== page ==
−2.6 −1.7 −0.9 0

Based on the values shown in table 2, a graph shown in FIG. 17 was drawn on the shaft of the first embodiment. The graph indicates that the position of the principal elastic axis with respect to the leading end (head-positioned side) of the shaft was 35.7 mm. Based on graphs of the shaft of each of the other examples and the comparative example, the position of the principal elastic axis with respect to the leading end thereof was determined. The result is shown in table 3.

TABLE 3
Deviation of Principal Elastic Axis (mm)
Comparative Example 1 0
Example 1 35.7
Example 2 29.3
Example 3 33.7
Example 4 41
Example 5 28.6
Example 6 20.8
Example 7 47.2

It was confirmed that the position of the principal elastic axis can be set by altering the portion of the shaft in which the material, the fibrous angle, and the fibrous angle are differentiated from other portion thereof.

To conduct tests for measuring the orientation of the front face of the head at an impact time and the deviation of the drop point of the golf ball to the right and left with respect to a target line, a club was assembled from the shaft of each of the first through seventh examples and the comparative example and so mounted on a swinging robot that the front face of the head at an impact time of the front face on the golf ball is reproduced, supposing that the slicer and the hooker hit the golf ball. Table 4 shows the test result.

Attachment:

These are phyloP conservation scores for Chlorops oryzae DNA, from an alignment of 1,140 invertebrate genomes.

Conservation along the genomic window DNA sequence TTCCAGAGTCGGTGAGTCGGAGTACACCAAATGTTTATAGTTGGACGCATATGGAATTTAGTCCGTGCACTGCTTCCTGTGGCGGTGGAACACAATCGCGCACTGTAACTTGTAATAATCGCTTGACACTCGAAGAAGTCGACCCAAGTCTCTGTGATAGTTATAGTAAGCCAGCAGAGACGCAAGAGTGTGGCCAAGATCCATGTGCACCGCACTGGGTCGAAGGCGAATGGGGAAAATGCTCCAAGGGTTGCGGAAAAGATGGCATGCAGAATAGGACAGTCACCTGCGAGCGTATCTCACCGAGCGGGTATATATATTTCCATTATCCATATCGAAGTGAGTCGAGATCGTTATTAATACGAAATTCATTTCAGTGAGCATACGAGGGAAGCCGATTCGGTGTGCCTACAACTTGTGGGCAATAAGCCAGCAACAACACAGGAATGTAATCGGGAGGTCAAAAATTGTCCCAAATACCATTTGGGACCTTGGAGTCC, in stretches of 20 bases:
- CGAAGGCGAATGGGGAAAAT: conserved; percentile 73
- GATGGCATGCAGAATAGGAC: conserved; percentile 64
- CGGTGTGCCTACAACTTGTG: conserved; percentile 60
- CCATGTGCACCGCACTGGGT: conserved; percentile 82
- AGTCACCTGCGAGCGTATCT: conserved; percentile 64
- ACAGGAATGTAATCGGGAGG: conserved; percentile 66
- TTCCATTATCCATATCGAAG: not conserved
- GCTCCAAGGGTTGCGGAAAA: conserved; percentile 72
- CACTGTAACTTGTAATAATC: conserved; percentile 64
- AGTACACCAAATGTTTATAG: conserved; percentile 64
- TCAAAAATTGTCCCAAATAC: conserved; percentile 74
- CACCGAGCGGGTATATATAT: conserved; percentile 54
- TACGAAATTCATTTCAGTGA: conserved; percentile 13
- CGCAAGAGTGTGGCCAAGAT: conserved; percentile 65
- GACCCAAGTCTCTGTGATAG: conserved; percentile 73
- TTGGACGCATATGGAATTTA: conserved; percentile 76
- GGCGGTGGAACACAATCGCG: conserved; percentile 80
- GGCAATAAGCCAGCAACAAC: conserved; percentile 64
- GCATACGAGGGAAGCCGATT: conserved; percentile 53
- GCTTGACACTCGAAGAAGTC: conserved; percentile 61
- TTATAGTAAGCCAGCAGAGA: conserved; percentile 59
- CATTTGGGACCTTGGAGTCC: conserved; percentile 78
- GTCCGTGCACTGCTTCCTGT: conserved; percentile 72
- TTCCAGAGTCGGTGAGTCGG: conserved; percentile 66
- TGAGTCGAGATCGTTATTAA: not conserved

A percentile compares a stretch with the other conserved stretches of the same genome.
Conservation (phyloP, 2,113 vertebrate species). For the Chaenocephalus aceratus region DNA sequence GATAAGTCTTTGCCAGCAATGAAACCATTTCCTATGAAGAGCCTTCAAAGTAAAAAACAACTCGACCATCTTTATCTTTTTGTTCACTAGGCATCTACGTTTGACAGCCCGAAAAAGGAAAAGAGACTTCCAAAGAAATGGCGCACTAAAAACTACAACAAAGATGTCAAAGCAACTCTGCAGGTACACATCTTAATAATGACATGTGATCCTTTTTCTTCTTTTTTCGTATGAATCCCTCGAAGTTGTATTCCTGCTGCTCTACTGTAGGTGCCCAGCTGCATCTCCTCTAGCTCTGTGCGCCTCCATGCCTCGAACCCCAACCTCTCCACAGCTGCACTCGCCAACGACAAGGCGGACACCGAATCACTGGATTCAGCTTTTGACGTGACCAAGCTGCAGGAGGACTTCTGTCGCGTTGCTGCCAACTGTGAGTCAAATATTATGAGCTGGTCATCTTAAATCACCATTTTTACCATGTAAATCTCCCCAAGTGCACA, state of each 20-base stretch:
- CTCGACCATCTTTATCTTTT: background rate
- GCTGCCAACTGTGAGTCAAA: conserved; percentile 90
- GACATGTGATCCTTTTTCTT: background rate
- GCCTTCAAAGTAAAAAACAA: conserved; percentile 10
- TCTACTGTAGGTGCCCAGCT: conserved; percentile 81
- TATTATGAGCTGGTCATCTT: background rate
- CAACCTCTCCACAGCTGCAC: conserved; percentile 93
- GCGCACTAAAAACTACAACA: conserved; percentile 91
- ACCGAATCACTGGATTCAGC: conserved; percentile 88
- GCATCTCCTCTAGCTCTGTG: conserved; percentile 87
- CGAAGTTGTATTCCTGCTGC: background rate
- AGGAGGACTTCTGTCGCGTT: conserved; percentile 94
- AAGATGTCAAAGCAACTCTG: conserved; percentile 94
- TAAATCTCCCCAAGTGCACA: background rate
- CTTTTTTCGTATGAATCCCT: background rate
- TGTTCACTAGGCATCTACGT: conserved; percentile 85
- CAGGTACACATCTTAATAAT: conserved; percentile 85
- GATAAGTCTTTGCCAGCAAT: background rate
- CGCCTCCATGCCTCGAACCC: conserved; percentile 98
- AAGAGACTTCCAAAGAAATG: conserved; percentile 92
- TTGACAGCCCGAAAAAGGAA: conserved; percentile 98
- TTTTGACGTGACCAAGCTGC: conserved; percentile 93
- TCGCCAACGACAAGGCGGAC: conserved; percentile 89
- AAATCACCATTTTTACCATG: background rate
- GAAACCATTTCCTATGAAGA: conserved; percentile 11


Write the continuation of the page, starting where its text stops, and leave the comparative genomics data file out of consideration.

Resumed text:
TABLE 4
Direction of Drop Point of
Principal Elastic Face Direction by Swing Robot Ball with respect
Axis Initial Position Impact Position to Target Line
Test Example 1 α = 90 2 m to right
Test Example 2 α = 90 2 m to right
Test Example 3 α = 90 1 m to right
Test Example 4 α = 90 1 4 m to left
Test Example 5 α = 90 1 0 m
Test Example 6 α = 90 1 1 m to left
Test Example 7 α = 90 1 1 m to right
Test Example 8 α = 90 (−90) 0 m
Test Example 9 α = 90 (−90) 1 m to right
Test Comparative Example Coincident with Principal Geometrical Axis 28 m to right
Test Example 10 α = 80 4 m to right
Test Example 11 α = 45 1 m to right